The simple foods

James McWilliams comments on the simple, local foods movement: “The Persistence of the Primitive Food Movement”. His theme, with several interesting historical examples, is that Americans have always looked nostalgically on a simpler, rustic diet.

But did people living in the 1860s really see themselves as eating a simple diet? Not so much. This was an era of frequent food adulteration, with consumer goods being leavened by sawdust, engine grease, plaster of Paris, pipe clay and God knows what else. Responding to the increasing complexity of food in 1870, John Cowan, author of What to Eat; And How to Cook It, lambasted Americans for eating conglomerate mixturesingredients mixed in all shapes, in all measures, and under all conditions. He insisted that these overly processed foods not only led to a clogged brain but also a sickly and unenjoyable life.

McWilliams seems to intend his essay as an argument against Michael Pollan and other local food-ists. I don’t agree; it seems to me (and many commenters on that essay) that observing the recurrent ideological basis of American diet doesn’t detract from the basic economic and health arguments for small foods. In some ways, the American diet has always been pulled by opposing trends. In one direction, industrialization and mass production. In the other, tradition and the craft of cookery. The uniquely American character is the integration of dozens of regional and international traditions into a mass market culture.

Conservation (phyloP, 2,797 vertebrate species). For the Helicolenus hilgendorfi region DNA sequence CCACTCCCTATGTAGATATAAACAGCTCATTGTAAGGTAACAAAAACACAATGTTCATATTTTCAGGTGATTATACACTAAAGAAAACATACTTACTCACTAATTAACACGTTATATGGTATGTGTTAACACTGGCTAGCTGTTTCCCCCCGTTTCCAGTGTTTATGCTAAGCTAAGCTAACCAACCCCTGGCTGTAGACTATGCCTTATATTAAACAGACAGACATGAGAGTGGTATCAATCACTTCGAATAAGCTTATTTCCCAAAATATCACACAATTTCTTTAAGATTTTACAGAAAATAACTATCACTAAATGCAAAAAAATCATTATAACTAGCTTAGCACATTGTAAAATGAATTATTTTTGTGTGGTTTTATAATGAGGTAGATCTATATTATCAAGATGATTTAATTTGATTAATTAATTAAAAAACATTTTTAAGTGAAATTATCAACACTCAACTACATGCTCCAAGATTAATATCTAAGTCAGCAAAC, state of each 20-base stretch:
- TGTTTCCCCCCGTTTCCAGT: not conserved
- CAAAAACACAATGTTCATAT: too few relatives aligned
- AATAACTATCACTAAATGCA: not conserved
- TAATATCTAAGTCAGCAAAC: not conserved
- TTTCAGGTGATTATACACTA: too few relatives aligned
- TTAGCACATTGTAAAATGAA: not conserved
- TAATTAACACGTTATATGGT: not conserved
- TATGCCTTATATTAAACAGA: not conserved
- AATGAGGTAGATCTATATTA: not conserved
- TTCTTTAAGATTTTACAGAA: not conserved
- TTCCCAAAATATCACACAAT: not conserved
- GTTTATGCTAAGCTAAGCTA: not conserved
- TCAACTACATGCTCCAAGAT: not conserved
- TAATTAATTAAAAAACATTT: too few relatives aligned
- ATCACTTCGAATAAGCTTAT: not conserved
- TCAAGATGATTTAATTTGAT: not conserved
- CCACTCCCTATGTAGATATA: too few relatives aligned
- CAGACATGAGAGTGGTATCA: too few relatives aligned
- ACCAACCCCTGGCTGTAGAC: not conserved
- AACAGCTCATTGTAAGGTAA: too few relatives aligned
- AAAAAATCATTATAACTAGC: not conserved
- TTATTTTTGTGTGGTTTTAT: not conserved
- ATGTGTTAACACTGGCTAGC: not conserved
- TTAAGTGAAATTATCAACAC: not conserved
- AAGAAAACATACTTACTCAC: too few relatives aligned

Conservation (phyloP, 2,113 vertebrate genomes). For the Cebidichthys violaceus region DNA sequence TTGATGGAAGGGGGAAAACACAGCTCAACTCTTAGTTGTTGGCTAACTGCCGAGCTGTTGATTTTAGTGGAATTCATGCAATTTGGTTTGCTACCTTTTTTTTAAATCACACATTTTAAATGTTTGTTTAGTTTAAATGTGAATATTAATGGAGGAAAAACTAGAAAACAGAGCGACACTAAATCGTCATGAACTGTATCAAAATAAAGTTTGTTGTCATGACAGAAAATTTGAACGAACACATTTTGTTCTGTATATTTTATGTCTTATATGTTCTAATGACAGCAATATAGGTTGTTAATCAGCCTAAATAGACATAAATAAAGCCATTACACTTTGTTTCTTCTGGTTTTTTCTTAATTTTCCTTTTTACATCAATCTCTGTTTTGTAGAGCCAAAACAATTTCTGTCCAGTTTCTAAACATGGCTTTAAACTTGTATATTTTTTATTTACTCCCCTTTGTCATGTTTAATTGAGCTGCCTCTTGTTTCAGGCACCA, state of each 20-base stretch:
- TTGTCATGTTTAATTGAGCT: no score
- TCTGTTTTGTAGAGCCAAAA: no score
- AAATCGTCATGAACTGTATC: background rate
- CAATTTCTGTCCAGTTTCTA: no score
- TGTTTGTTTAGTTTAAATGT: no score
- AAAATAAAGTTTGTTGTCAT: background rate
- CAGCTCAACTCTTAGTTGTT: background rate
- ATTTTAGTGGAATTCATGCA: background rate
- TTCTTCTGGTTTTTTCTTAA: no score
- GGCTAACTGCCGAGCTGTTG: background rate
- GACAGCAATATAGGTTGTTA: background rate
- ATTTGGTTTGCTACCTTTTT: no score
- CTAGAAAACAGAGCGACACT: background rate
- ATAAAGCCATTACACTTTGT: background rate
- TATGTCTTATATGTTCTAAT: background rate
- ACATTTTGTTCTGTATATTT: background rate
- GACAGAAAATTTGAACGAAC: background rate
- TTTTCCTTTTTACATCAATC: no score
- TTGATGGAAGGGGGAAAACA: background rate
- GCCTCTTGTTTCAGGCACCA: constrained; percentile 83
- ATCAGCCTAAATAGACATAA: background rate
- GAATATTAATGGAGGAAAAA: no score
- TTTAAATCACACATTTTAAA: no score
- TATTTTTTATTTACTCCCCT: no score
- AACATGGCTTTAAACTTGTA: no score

It’s a pleasure here in Madison to go to the market and rely on local produce, meats and cheeses. And beers. It’s an appreciation of the craft that goes into their production.